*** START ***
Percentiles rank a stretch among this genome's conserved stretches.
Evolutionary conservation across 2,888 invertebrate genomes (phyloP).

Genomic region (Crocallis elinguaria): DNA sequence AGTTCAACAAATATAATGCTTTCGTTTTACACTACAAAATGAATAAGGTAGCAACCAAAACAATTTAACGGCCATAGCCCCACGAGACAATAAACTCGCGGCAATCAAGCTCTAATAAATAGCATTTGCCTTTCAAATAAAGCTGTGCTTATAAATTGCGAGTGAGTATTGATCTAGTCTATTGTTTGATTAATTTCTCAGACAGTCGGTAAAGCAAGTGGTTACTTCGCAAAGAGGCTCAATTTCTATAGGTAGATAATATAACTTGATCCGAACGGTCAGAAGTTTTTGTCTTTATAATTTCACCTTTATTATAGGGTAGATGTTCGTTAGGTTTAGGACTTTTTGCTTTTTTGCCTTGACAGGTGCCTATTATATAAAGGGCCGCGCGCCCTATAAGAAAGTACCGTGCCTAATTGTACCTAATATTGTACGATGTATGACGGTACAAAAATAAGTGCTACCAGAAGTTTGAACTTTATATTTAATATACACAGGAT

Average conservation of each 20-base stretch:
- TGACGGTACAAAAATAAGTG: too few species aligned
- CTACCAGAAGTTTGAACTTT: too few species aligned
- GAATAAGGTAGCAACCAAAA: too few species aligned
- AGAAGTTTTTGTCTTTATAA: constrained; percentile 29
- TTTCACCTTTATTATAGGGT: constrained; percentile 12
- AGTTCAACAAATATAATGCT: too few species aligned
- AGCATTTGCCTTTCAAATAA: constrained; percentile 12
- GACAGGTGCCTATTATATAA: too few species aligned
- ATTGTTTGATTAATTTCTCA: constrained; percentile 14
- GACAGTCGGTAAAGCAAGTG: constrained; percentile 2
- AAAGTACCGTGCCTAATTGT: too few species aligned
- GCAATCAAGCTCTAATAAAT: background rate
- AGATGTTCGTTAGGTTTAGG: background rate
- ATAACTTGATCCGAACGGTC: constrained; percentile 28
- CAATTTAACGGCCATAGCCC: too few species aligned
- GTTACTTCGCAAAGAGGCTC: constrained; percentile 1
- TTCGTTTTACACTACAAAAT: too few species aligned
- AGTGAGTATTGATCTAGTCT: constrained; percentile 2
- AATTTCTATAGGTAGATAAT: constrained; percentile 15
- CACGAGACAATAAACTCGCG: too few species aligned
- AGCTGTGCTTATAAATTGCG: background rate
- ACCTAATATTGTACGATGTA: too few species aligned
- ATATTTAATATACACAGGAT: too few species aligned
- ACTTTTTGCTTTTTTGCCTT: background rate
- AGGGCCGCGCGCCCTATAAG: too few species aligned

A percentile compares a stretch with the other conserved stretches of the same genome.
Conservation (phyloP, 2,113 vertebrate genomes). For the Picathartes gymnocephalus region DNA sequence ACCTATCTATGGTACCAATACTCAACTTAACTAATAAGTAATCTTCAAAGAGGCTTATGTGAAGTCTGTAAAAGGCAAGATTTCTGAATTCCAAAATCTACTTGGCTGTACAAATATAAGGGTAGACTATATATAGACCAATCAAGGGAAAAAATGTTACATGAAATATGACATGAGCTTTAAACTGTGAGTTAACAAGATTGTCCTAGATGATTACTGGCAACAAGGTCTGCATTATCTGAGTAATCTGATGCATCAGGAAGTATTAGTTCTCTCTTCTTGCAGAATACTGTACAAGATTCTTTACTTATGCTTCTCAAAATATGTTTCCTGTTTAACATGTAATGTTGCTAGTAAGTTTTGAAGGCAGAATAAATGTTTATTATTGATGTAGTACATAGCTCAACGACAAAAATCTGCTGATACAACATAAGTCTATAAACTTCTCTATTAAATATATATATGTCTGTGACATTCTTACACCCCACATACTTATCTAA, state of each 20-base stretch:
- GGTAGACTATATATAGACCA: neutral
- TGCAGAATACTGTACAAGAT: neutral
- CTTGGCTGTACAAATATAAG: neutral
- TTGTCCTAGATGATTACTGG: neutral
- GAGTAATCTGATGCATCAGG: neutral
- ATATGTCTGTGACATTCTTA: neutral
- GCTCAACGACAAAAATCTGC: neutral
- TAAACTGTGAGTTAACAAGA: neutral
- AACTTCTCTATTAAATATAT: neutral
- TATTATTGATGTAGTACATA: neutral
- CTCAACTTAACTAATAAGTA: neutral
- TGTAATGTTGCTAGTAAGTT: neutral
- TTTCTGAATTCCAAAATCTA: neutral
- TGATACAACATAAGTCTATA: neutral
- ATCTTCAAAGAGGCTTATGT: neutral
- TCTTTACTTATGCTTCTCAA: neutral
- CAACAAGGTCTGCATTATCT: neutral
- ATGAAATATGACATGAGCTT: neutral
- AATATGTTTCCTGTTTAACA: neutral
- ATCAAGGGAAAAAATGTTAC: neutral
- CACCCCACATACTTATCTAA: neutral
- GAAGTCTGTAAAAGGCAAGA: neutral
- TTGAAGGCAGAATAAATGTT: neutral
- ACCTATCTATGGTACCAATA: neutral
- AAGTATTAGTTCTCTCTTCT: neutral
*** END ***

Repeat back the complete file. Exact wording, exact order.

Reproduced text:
Percentiles rank a stretch among this genome's conserved stretches.
Evolutionary conservation across 2,888 invertebrate genomes (phyloP).

Genomic region (Crocallis elinguaria): DNA sequence AGTTCAACAAATATAATGCTTTCGTTTTACACTACAAAATGAATAAGGTAGCAACCAAAACAATTTAACGGCCATAGCCCCACGAGACAATAAACTCGCGGCAATCAAGCTCTAATAAATAGCATTTGCCTTTCAAATAAAGCTGTGCTTATAAATTGCGAGTGAGTATTGATCTAGTCTATTGTTTGATTAATTTCTCAGACAGTCGGTAAAGCAAGTGGTTACTTCGCAAAGAGGCTCAATTTCTATAGGTAGATAATATAACTTGATCCGAACGGTCAGAAGTTTTTGTCTTTATAATTTCACCTTTATTATAGGGTAGATGTTCGTTAGGTTTAGGACTTTTTGCTTTTTTGCCTTGACAGGTGCCTATTATATAAAGGGCCGCGCGCCCTATAAGAAAGTACCGTGCCTAATTGTACCTAATATTGTACGATGTATGACGGTACAAAAATAAGTGCTACCAGAAGTTTGAACTTTATATTTAATATACACAGGAT

Average conservation of each 20-base stretch:
- TGACGGTACAAAAATAAGTG: too few species aligned
- CTACCAGAAGTTTGAACTTT: too few species aligned
- GAATAAGGTAGCAACCAAAA: too few species aligned
- AGAAGTTTTTGTCTTTATAA: constrained; percentile 29
- TTTCACCTTTATTATAGGGT: constrained; percentile 12
- AGTTCAACAAATATAATGCT: too few species aligned
- AGCATTTGCCTTTCAAATAA: constrained; percentile 12
- GACAGGTGCCTATTATATAA: too few species aligned
- ATTGTTTGATTAATTTCTCA: constrained; percentile 14
- GACAGTCGGTAAAGCAAGTG: constrained; percentile 2
- AAAGTACCGTGCCTAATTGT: too few species aligned
- GCAATCAAGCTCTAATAAAT: background rate
- AGATGTTCGTTAGGTTTAGG: background rate
- ATAACTTGATCCGAACGGTC: constrained; percentile 28
- CAATTTAACGGCCATAGCCC: too few species aligned
- GTTACTTCGCAAAGAGGCTC: constrained; percentile 1
- TTCGTTTTACACTACAAAAT: too few species aligned
- AGTGAGTATTGATCTAGTCT: constrained; percentile 2
- AATTTCTATAGGTAGATAAT: constrained; percentile 15
- CACGAGACAATAAACTCGCG: too few species aligned
- AGCTGTGCTTATAAATTGCG: background rate
- ACCTAATATTGTACGATGTA: too few species aligned
- ATATTTAATATACACAGGAT: too few species aligned
- ACTTTTTGCTTTTTTGCCTT: background rate
- AGGGCCGCGCGCCCTATAAG: too few species aligned

A percentile compares a stretch with the other conserved stretches of the same genome.
Conservation (phyloP, 2,113 vertebrate genomes). For the Picathartes gymnocephalus region DNA sequence ACCTATCTATGGTACCAATACTCAACTTAACTAATAAGTAATCTTCAAAGAGGCTTATGTGAAGTCTGTAAAAGGCAAGATTTCTGAATTCCAAAATCTACTTGGCTGTACAAATATAAGGGTAGACTATATATAGACCAATCAAGGGAAAAAATGTTACATGAAATATGACATGAGCTTTAAACTGTGAGTTAACAAGATTGTCCTAGATGATTACTGGCAACAAGGTCTGCATTATCTGAGTAATCTGATGCATCAGGAAGTATTAGTTCTCTCTTCTTGCAGAATACTGTACAAGATTCTTTACTTATGCTTCTCAAAATATGTTTCCTGTTTAACATGTAATGTTGCTAGTAAGTTTTGAAGGCAGAATAAATGTTTATTATTGATGTAGTACATAGCTCAACGACAAAAATCTGCTGATACAACATAAGTCTATAAACTTCTCTATTAAATATATATATGTCTGTGACATTCTTACACCCCACATACTTATCTAA, state of each 20-base stretch:
- GGTAGACTATATATAGACCA: neutral
- TGCAGAATACTGTACAAGAT: neutral
- CTTGGCTGTACAAATATAAG: neutral
- TTGTCCTAGATGATTACTGG: neutral
- GAGTAATCTGATGCATCAGG: neutral
- ATATGTCTGTGACATTCTTA: neutral
- GCTCAACGACAAAAATCTGC: neutral
- TAAACTGTGAGTTAACAAGA: neutral
- AACTTCTCTATTAAATATAT: neutral
- TATTATTGATGTAGTACATA: neutral
- CTCAACTTAACTAATAAGTA: neutral
- TGTAATGTTGCTAGTAAGTT: neutral
- TTTCTGAATTCCAAAATCTA: neutral
- TGATACAACATAAGTCTATA: neutral
- ATCTTCAAAGAGGCTTATGT: neutral
- TCTTTACTTATGCTTCTCAA: neutral
- CAACAAGGTCTGCATTATCT: neutral
- ATGAAATATGACATGAGCTT: neutral
- AATATGTTTCCTGTTTAACA: neutral
- ATCAAGGGAAAAAATGTTAC: neutral
- CACCCCACATACTTATCTAA: neutral
- GAAGTCTGTAAAAGGCAAGA: neutral
- TTGAAGGCAGAATAAATGTT: neutral
- ACCTATCTATGGTACCAATA: neutral
- AAGTATTAGTTCTCTCTTCT: neutral